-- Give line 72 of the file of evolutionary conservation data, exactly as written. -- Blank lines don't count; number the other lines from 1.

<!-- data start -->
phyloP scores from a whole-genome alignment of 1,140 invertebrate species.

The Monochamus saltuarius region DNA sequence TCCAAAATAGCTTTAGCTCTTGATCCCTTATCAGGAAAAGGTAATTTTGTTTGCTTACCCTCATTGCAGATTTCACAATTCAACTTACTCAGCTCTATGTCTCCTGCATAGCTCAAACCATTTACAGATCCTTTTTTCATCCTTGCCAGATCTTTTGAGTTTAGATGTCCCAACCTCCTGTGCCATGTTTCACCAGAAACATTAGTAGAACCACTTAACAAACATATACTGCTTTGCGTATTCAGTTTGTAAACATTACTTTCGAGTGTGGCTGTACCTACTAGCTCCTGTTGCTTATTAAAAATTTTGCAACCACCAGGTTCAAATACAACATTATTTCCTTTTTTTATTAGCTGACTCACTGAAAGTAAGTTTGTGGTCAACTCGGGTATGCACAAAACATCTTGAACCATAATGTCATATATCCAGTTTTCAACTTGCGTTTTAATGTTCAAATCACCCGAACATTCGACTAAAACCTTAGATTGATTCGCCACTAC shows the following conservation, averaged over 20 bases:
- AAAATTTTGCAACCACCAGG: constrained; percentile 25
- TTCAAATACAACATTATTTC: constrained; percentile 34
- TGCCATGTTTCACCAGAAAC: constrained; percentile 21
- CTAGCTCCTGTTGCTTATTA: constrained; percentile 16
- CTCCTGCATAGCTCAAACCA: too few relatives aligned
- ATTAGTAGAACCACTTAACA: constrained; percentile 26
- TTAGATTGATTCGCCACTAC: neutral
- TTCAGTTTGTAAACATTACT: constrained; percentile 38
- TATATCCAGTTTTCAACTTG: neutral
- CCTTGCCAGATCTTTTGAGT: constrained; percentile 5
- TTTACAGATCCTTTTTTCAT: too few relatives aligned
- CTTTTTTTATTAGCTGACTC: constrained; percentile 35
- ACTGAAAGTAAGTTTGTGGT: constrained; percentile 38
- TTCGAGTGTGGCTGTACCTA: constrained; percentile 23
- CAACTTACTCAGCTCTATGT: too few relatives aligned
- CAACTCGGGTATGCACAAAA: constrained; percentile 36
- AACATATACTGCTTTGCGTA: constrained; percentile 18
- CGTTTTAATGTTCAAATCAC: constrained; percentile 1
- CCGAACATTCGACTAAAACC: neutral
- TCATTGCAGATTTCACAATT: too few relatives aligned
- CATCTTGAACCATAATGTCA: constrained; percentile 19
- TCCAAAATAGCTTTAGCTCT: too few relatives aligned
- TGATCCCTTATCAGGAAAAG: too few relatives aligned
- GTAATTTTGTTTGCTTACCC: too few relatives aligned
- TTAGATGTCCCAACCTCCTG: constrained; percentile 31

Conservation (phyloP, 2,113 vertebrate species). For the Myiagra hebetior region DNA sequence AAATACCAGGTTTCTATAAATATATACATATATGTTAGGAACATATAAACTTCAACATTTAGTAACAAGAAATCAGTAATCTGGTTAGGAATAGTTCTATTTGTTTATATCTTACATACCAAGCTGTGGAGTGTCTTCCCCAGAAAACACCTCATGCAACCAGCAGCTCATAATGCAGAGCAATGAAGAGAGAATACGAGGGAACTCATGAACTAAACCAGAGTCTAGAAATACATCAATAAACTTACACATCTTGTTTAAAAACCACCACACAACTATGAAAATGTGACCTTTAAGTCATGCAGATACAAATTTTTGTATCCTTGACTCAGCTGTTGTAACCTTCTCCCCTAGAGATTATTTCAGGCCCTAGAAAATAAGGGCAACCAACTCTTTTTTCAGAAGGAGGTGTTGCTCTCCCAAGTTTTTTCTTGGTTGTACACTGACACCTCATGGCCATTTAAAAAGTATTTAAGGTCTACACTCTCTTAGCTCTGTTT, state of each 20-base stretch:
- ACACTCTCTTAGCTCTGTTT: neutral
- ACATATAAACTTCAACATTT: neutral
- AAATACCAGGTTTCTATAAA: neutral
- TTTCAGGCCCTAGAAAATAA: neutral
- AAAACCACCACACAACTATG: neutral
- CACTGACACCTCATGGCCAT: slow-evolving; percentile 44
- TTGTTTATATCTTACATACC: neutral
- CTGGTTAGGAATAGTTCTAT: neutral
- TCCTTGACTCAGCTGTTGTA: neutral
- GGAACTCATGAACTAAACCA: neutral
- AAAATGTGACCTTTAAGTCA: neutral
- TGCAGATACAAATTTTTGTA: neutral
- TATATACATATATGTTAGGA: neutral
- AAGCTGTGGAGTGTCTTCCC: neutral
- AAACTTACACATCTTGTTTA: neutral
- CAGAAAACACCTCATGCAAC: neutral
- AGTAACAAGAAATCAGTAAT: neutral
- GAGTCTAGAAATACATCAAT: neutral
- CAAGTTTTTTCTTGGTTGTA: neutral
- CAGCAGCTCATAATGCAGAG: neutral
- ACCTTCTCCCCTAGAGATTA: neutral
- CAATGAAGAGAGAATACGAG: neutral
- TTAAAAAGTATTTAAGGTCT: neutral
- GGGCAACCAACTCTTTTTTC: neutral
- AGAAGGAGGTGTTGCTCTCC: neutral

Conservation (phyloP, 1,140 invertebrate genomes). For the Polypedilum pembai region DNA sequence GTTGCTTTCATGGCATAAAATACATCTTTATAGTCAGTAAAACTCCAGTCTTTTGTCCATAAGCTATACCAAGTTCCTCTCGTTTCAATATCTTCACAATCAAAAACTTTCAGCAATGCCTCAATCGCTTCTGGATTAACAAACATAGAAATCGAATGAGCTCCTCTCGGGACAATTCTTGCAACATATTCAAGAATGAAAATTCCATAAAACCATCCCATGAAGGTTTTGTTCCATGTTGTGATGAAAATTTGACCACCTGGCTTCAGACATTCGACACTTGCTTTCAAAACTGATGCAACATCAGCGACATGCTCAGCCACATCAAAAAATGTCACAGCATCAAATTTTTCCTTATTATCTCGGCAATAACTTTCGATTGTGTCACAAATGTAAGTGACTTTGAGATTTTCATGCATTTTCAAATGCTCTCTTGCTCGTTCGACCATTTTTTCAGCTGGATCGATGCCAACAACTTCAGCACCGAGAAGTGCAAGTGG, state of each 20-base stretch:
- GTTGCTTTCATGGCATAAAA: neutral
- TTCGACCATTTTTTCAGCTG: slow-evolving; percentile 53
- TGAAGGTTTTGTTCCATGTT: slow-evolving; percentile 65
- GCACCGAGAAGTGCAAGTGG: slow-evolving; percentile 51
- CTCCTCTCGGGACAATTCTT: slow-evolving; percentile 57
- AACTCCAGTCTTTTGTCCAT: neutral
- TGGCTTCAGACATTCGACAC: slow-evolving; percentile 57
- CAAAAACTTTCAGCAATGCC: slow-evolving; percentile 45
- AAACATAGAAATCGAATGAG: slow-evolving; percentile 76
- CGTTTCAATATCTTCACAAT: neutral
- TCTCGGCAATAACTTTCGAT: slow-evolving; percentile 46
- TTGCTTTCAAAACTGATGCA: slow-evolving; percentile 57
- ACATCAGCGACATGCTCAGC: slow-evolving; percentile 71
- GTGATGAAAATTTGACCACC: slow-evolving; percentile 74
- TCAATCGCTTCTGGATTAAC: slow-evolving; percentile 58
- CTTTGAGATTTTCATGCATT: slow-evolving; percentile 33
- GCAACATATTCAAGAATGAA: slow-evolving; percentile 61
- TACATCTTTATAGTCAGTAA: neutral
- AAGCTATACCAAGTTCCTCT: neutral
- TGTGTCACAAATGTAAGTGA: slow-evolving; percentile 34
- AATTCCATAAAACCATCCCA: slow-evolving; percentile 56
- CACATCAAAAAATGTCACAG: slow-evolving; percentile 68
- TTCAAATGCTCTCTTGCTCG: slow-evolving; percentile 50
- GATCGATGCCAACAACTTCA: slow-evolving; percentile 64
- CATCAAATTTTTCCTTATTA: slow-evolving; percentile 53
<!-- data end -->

- TACATCTTTATAGTCAGTAA: neutral